Osvaldo Golijov has become major figure in contemporary music by developing a polystylistic method, variously based on Western music of many centuries, on traditional Judeo-Christian liturgies, on folk traditions of several countries, and on Latin-American influences, paying particular attention to the tango as developed by Astor Piazzolla. Golijov transforms these diverse materials into entirely new forms and sounds without obvious references to their sources.
Born into an Eastern European Jewish family in La Plata, Argentina, Golijov first studied music with Gerardo Gandini, a pupil of Alberto Ginastera, whose music combined a nationalistic idiom with advanced European procedures, such as the twelve-tone system. In 1983, Golijov moved to Israel, where he took up studies with Ukraine-born musicologist and composer Mark Kopytman, whose pieces include graphic notation and chance elements. Golijov came to the United States in 1986, and earned his Ph.D. at the University of Pennsylvania, where he studied with George Crumb, then later continued his studies at Tanglewood with Lukas Foss and Oliver Knussen.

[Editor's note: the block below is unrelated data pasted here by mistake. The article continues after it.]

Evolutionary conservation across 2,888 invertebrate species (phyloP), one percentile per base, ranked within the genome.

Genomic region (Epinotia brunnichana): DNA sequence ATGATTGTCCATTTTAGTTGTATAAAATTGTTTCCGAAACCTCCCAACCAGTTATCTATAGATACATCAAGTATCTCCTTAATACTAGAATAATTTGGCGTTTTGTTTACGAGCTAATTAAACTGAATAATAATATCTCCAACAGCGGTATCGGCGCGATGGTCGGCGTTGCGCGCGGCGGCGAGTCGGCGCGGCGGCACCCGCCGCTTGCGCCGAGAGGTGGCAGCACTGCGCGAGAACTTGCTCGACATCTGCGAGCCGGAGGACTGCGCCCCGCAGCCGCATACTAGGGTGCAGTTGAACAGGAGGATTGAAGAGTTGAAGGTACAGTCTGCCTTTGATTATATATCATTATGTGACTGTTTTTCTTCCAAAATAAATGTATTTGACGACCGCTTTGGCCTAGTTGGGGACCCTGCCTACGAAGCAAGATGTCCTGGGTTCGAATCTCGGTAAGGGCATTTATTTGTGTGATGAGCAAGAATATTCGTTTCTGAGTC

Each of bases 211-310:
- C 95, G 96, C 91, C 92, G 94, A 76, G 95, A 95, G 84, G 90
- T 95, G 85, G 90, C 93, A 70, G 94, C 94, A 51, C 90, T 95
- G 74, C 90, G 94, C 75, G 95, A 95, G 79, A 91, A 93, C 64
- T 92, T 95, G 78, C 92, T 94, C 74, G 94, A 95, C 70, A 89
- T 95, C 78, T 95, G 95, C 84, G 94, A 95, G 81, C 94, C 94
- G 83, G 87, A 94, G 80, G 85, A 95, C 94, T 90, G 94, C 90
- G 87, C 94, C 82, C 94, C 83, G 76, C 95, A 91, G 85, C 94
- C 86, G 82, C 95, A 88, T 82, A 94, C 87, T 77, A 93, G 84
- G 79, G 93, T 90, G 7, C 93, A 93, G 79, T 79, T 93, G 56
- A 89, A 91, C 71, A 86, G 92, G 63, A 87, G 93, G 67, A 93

In 1990 Golijov was named a Fellow at the Tanglewood Music Center. That year, he became acquainted with the Kronos Quartet, for whom he wrote K'vakarat for string quartet and cantor, and in 1997 composed Dreams and Prayers of Isaac the Blind for string quartet and clarinet. Other artists for whom Golijov has written include the Rumanian Gypsy band Taraf de Haïdouks, the Mexican rock band Cafe Tacuba, tabla virtuoso Zakir Hussain, and fiddler Alicia Svigals.
His breakthrough score, La Pasión Según San Marcos (2000), commemorated the 250th anniversary of J.S. Bach's death. It was commissioned by Helmuth Rilling for the European Music Festival, which also included works by Wolfgang Rihm and Sofia Gubaydulina. In 2002, the Haenssler recording of La Pasión Según San Marcos received Grammy and Latin Grammy nominations.
Golijov has received numerous commissions from major ensembles and institutions in the United States and Europe. He is the recipient of a MacArthur Fellowship and several other awards. He has taken up duties as composer-in-residence for many major festivals and workshops, and has worked extensively with the Silk Road Project. He has been a member of the music faculties at Holy Cross College, the Tanglewood Music Center, and the Boston Conservatory. His works have been published by Ytalianna Music Publishing.